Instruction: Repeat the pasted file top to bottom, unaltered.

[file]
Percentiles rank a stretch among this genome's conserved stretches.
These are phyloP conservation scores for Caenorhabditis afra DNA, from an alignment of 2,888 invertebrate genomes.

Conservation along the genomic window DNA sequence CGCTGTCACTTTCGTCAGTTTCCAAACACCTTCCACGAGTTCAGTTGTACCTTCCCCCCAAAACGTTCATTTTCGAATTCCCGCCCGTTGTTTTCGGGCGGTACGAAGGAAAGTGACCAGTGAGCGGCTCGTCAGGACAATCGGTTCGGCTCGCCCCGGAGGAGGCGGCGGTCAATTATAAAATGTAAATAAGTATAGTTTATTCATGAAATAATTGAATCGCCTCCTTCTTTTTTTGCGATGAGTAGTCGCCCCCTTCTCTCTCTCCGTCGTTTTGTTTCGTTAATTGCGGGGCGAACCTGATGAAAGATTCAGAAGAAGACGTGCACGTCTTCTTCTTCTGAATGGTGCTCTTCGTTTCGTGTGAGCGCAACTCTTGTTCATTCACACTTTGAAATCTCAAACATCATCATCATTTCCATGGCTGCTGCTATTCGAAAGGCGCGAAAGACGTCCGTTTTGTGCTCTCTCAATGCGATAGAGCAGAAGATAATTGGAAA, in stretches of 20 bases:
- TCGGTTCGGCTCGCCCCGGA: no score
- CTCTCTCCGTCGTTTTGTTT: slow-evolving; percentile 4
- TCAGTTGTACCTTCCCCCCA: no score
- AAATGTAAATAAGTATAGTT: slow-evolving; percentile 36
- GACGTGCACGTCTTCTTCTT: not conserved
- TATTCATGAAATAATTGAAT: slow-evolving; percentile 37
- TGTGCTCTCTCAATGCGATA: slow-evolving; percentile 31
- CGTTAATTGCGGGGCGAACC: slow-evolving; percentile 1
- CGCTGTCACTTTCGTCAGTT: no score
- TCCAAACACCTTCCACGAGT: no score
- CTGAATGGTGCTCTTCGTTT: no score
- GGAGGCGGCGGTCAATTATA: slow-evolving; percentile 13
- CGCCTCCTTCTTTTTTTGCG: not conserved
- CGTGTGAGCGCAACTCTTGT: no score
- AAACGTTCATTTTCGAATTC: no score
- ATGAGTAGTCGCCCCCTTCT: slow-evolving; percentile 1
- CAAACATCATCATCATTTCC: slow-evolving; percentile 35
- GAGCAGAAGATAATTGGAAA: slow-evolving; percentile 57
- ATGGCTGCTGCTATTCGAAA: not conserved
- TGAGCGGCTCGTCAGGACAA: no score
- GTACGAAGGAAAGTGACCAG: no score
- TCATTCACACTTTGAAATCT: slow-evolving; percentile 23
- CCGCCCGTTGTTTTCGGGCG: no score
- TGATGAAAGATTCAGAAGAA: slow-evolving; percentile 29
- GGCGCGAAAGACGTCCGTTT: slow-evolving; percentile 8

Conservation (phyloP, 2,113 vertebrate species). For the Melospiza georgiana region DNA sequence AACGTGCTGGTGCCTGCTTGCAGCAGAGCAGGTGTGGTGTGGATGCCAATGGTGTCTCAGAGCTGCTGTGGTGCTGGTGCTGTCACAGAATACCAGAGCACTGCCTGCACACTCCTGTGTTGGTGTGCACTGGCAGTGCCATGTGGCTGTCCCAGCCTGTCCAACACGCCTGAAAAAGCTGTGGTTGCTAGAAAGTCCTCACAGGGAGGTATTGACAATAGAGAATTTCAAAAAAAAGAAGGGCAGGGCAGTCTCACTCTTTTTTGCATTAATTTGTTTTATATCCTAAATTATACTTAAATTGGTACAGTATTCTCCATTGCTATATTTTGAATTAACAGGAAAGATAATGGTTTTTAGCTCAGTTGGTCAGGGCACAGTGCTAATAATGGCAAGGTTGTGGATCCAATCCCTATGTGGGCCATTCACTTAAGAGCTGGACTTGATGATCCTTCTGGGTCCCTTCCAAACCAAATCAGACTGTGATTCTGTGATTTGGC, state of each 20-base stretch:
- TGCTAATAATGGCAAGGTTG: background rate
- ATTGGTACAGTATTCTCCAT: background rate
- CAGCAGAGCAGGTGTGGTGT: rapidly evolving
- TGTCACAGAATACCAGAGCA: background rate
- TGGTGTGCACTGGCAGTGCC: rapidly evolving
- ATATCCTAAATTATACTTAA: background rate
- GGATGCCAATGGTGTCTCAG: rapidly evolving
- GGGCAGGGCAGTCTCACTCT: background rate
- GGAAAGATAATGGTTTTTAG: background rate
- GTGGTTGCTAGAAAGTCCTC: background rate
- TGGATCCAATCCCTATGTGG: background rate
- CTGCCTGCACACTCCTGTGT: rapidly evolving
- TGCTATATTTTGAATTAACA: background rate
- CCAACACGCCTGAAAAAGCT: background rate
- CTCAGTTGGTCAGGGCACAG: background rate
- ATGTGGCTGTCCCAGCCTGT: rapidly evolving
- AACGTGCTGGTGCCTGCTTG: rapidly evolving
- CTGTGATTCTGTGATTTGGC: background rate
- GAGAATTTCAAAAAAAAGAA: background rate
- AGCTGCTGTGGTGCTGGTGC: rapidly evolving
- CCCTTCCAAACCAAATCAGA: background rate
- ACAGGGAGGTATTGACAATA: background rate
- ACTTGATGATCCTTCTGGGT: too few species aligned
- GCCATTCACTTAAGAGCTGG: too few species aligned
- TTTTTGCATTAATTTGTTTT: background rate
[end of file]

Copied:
Percentiles rank a stretch among this genome's conserved stretches.
These are phyloP conservation scores for Caenorhabditis afra DNA, from an alignment of 2,888 invertebrate genomes.

Conservation along the genomic window DNA sequence CGCTGTCACTTTCGTCAGTTTCCAAACACCTTCCACGAGTTCAGTTGTACCTTCCCCCCAAAACGTTCATTTTCGAATTCCCGCCCGTTGTTTTCGGGCGGTACGAAGGAAAGTGACCAGTGAGCGGCTCGTCAGGACAATCGGTTCGGCTCGCCCCGGAGGAGGCGGCGGTCAATTATAAAATGTAAATAAGTATAGTTTATTCATGAAATAATTGAATCGCCTCCTTCTTTTTTTGCGATGAGTAGTCGCCCCCTTCTCTCTCTCCGTCGTTTTGTTTCGTTAATTGCGGGGCGAACCTGATGAAAGATTCAGAAGAAGACGTGCACGTCTTCTTCTTCTGAATGGTGCTCTTCGTTTCGTGTGAGCGCAACTCTTGTTCATTCACACTTTGAAATCTCAAACATCATCATCATTTCCATGGCTGCTGCTATTCGAAAGGCGCGAAAGACGTCCGTTTTGTGCTCTCTCAATGCGATAGAGCAGAAGATAATTGGAAA, in stretches of 20 bases:
- TCGGTTCGGCTCGCCCCGGA: no score
- CTCTCTCCGTCGTTTTGTTT: slow-evolving; percentile 4
- TCAGTTGTACCTTCCCCCCA: no score
- AAATGTAAATAAGTATAGTT: slow-evolving; percentile 36
- GACGTGCACGTCTTCTTCTT: not conserved
- TATTCATGAAATAATTGAAT: slow-evolving; percentile 37
- TGTGCTCTCTCAATGCGATA: slow-evolving; percentile 31
- CGTTAATTGCGGGGCGAACC: slow-evolving; percentile 1
- CGCTGTCACTTTCGTCAGTT: no score
- TCCAAACACCTTCCACGAGT: no score
- CTGAATGGTGCTCTTCGTTT: no score
- GGAGGCGGCGGTCAATTATA: slow-evolving; percentile 13
- CGCCTCCTTCTTTTTTTGCG: not conserved
- CGTGTGAGCGCAACTCTTGT: no score
- AAACGTTCATTTTCGAATTC: no score
- ATGAGTAGTCGCCCCCTTCT: slow-evolving; percentile 1
- CAAACATCATCATCATTTCC: slow-evolving; percentile 35
- GAGCAGAAGATAATTGGAAA: slow-evolving; percentile 57
- ATGGCTGCTGCTATTCGAAA: not conserved
- TGAGCGGCTCGTCAGGACAA: no score
- GTACGAAGGAAAGTGACCAG: no score
- TCATTCACACTTTGAAATCT: slow-evolving; percentile 23
- CCGCCCGTTGTTTTCGGGCG: no score
- TGATGAAAGATTCAGAAGAA: slow-evolving; percentile 29
- GGCGCGAAAGACGTCCGTTT: slow-evolving; percentile 8

Conservation (phyloP, 2,113 vertebrate species). For the Melospiza georgiana region DNA sequence AACGTGCTGGTGCCTGCTTGCAGCAGAGCAGGTGTGGTGTGGATGCCAATGGTGTCTCAGAGCTGCTGTGGTGCTGGTGCTGTCACAGAATACCAGAGCACTGCCTGCACACTCCTGTGTTGGTGTGCACTGGCAGTGCCATGTGGCTGTCCCAGCCTGTCCAACACGCCTGAAAAAGCTGTGGTTGCTAGAAAGTCCTCACAGGGAGGTATTGACAATAGAGAATTTCAAAAAAAAGAAGGGCAGGGCAGTCTCACTCTTTTTTGCATTAATTTGTTTTATATCCTAAATTATACTTAAATTGGTACAGTATTCTCCATTGCTATATTTTGAATTAACAGGAAAGATAATGGTTTTTAGCTCAGTTGGTCAGGGCACAGTGCTAATAATGGCAAGGTTGTGGATCCAATCCCTATGTGGGCCATTCACTTAAGAGCTGGACTTGATGATCCTTCTGGGTCCCTTCCAAACCAAATCAGACTGTGATTCTGTGATTTGGC, state of each 20-base stretch:
- TGCTAATAATGGCAAGGTTG: background rate
- ATTGGTACAGTATTCTCCAT: background rate
- CAGCAGAGCAGGTGTGGTGT: rapidly evolving
- TGTCACAGAATACCAGAGCA: background rate
- TGGTGTGCACTGGCAGTGCC: rapidly evolving
- ATATCCTAAATTATACTTAA: background rate
- GGATGCCAATGGTGTCTCAG: rapidly evolving
- GGGCAGGGCAGTCTCACTCT: background rate
- GGAAAGATAATGGTTTTTAG: background rate
- GTGGTTGCTAGAAAGTCCTC: background rate
- TGGATCCAATCCCTATGTGG: background rate
- CTGCCTGCACACTCCTGTGT: rapidly evolving
- TGCTATATTTTGAATTAACA: background rate
- CCAACACGCCTGAAAAAGCT: background rate
- CTCAGTTGGTCAGGGCACAG: background rate
- ATGTGGCTGTCCCAGCCTGT: rapidly evolving
- AACGTGCTGGTGCCTGCTTG: rapidly evolving
- CTGTGATTCTGTGATTTGGC: background rate
- GAGAATTTCAAAAAAAAGAA: background rate
- AGCTGCTGTGGTGCTGGTGC: rapidly evolving
- CCCTTCCAAACCAAATCAGA: background rate
- ACAGGGAGGTATTGACAATA: background rate
- ACTTGATGATCCTTCTGGGT: too few species aligned
- GCCATTCACTTAAGAGCTGG: too few species aligned
- TTTTTGCATTAATTTGTTTT: background rate